Daylight, vacation time playing in ‘miraculous evacuation’ during fire: Colorado officials

The right combination of factors helped what could have been a highly lethal wildfire that ripped through two Denver suburbs leaving only two people unaccounted for.


A fire broke out in Boulder County at 11 a.m. on December 30, destroying nearly 1,000 homes and forcing about 35,000 people to evacuate the area.

With fires less common for this time of winter and Colorado’s public warning system not reaching many people living in the area, experts are even more surprised the fires didn’t cause more damage.


However, factors such as daytime and holiday fires proved to be helpful, as more people were at home and had access to a vehicle to get out. In addition, those factors also helped families in the sense that parents were ‘scrambling to find their children because students were home for vacation,’ said the director of the Natural Hazards Center at the University of Colorado Boulder Lowry Peak. Were.

University of Utah professor Thomas Kova, who researches emergency management, called it a “miraculous evacuation.”


“If we had evacuation speed records, it would be in the top 10,” he said. “I don’t think anyone dropped the ball.”

Boulder County Commissioner Matt Jones, who himself had to flee his home during the fire, called the police and fire department’s efforts to evacuate “unprecedented” and commended the community for its response.

“When I was walking away from my home, I realized a few things,” he said. “There was patience and grace to all the people out there. The people were kind, polite, letting people in as they were all exiting. And that’s why I think a lot of people did well to get out. “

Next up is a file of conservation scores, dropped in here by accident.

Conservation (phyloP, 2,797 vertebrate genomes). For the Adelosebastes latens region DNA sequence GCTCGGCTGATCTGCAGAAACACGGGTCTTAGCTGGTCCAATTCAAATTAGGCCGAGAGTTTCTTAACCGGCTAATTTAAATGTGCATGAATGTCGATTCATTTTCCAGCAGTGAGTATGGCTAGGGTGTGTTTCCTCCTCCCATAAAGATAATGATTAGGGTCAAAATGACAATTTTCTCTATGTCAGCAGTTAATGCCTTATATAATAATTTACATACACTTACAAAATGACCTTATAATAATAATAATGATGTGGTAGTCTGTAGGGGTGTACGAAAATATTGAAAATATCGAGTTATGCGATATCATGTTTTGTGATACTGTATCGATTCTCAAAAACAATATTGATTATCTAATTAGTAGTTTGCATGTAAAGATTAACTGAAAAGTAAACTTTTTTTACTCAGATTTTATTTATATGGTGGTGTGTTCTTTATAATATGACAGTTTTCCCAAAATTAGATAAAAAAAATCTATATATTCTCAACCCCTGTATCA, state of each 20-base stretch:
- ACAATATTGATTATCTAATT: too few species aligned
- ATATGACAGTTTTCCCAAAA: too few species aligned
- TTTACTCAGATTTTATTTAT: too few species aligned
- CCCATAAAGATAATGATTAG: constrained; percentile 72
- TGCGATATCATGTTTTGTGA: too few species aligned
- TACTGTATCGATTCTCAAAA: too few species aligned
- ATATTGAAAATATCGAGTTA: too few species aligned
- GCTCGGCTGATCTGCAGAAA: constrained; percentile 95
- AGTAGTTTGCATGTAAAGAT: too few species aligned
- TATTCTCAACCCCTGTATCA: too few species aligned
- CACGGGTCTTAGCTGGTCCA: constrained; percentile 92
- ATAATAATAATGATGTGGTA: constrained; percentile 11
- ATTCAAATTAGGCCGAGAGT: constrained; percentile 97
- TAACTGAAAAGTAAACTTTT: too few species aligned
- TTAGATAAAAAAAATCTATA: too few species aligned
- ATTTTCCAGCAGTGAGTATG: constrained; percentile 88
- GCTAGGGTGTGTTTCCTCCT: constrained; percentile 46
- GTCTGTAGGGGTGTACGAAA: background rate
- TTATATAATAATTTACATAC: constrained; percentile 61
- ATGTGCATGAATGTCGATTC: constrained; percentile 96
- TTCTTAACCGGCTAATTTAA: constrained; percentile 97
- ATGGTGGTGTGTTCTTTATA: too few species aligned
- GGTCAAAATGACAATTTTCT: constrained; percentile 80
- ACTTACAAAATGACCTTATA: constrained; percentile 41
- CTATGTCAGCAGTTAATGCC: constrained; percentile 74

Although more than 35,000 people had to evacuate their homes in the Boulder County wildfires, only two are currently unaccounted for. Above, members of the Stephens family filter the remains of their home destroyed by wildfires in Superior, Colorado, on January 4, 2022.
David Zalubowski / AP Photo

Colorado Governor Jared Polis said the fire destroyed nearly 1,000 homes and damaged hundreds of other stands as a warning: “When you get a pre-emptive or evacuation notice, expect it.”

Officials did not say how many people were contacted through the emergency system, which sends a recorded alert or text to the phone. The alert undoubtedly saved lives, but some residents affected by the fire later complained that they never found it.

Neil Noble, who fled his Louisville home on Thursday, said he first heard about the fire from a FedEx delivery driver who knocked on his door to drop off a package. After leaving for a job and seeing the traffic jam as a plume of smoke, he decided to leave with his three teenage children.


“I have spoken to dozens of people, even those whose houses have been burnt and no one has received any information,” he said.

Boulder County Sheriff Joe Pele said the alerts went off for people with landlines because their numbers are automatically enrolled in the system and people with cell phones and VoIP phones are enrolled online. He also noted that people with landlines may not have received an evacuation order because those same lines were burned by the fire.